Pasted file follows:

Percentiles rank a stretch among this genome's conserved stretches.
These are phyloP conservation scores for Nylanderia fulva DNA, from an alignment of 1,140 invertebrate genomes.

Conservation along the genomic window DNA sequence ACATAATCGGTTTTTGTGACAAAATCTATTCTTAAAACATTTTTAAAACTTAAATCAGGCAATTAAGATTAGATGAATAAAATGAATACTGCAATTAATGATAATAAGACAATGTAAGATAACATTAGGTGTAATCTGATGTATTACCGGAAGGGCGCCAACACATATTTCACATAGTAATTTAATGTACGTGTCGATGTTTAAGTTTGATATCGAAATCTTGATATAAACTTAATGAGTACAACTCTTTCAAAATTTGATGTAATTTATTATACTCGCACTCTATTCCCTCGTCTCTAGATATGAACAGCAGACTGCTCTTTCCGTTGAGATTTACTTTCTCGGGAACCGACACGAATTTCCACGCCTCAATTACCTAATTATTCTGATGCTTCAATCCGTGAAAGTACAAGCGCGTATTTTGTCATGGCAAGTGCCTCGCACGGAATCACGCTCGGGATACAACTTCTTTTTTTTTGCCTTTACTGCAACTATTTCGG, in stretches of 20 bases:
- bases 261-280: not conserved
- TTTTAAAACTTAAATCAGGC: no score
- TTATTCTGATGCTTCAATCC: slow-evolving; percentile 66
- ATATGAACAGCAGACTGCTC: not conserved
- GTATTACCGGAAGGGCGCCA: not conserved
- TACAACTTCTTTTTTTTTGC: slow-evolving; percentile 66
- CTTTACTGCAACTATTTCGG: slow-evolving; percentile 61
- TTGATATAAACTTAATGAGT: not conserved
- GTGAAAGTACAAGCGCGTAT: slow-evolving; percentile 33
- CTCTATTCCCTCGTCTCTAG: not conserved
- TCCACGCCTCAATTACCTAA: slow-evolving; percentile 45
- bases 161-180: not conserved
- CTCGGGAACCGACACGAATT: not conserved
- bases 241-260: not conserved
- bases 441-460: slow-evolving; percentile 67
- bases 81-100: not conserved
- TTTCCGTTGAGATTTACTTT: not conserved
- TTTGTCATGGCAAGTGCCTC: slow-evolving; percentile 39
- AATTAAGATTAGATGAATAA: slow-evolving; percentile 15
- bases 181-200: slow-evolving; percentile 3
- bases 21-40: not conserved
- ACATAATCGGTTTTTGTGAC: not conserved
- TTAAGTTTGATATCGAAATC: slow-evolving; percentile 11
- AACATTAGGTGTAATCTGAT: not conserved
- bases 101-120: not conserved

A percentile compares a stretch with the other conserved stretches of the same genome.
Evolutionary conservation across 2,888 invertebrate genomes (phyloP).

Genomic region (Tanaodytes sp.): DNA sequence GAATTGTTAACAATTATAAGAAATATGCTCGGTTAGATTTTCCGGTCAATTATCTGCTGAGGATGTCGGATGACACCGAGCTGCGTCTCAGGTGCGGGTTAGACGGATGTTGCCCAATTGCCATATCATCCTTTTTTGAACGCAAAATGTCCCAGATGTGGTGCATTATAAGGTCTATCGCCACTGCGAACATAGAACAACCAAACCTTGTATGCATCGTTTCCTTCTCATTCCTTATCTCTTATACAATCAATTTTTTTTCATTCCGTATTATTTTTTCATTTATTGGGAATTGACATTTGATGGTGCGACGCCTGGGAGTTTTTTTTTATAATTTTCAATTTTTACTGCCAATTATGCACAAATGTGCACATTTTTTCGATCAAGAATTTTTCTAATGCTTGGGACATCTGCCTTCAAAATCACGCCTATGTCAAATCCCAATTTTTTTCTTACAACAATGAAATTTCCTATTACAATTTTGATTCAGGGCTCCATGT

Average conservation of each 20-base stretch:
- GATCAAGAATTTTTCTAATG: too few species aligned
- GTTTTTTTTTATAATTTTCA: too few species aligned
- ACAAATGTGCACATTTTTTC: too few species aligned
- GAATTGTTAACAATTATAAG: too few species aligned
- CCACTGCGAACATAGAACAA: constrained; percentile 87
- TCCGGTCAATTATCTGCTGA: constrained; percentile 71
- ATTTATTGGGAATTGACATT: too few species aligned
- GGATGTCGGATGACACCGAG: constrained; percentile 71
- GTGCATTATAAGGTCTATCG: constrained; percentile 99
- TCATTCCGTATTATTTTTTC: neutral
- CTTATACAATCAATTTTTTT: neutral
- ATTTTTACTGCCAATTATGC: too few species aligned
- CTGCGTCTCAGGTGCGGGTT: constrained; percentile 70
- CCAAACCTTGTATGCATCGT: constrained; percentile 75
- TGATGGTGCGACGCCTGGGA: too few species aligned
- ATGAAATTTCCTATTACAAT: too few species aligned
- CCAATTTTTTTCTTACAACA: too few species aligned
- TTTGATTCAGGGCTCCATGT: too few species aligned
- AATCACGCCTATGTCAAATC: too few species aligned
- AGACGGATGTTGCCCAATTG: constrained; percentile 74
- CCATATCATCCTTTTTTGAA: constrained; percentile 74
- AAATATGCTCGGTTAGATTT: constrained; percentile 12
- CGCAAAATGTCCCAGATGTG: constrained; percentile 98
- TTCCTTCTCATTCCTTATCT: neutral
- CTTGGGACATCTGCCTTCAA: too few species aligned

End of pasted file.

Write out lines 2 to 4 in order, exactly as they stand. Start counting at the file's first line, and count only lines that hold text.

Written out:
These are phyloP conservation scores for Nylanderia fulva DNA, from an alignment of 1,140 invertebrate genomes.

Conservation along the genomic window DNA sequence ACATAATCGGTTTTTGTGACAAAATCTATTCTTAAAACATTTTTAAAACTTAAATCAGGCAATTAAGATTAGATGAATAAAATGAATACTGCAATTAATGATAATAAGACAATGTAAGATAACATTAGGTGTAATCTGATGTATTACCGGAAGGGCGCCAACACATATTTCACATAGTAATTTAATGTACGTGTCGATGTTTAAGTTTGATATCGAAATCTTGATATAAACTTAATGAGTACAACTCTTTCAAAATTTGATGTAATTTATTATACTCGCACTCTATTCCCTCGTCTCTAGATATGAACAGCAGACTGCTCTTTCCGTTGAGATTTACTTTCTCGGGAACCGACACGAATTTCCACGCCTCAATTACCTAATTATTCTGATGCTTCAATCCGTGAAAGTACAAGCGCGTATTTTGTCATGGCAAGTGCCTCGCACGGAATCACGCTCGGGATACAACTTCTTTTTTTTTGCCTTTACTGCAACTATTTCGG, in stretches of 20 bases:
- bases 261-280: not conserved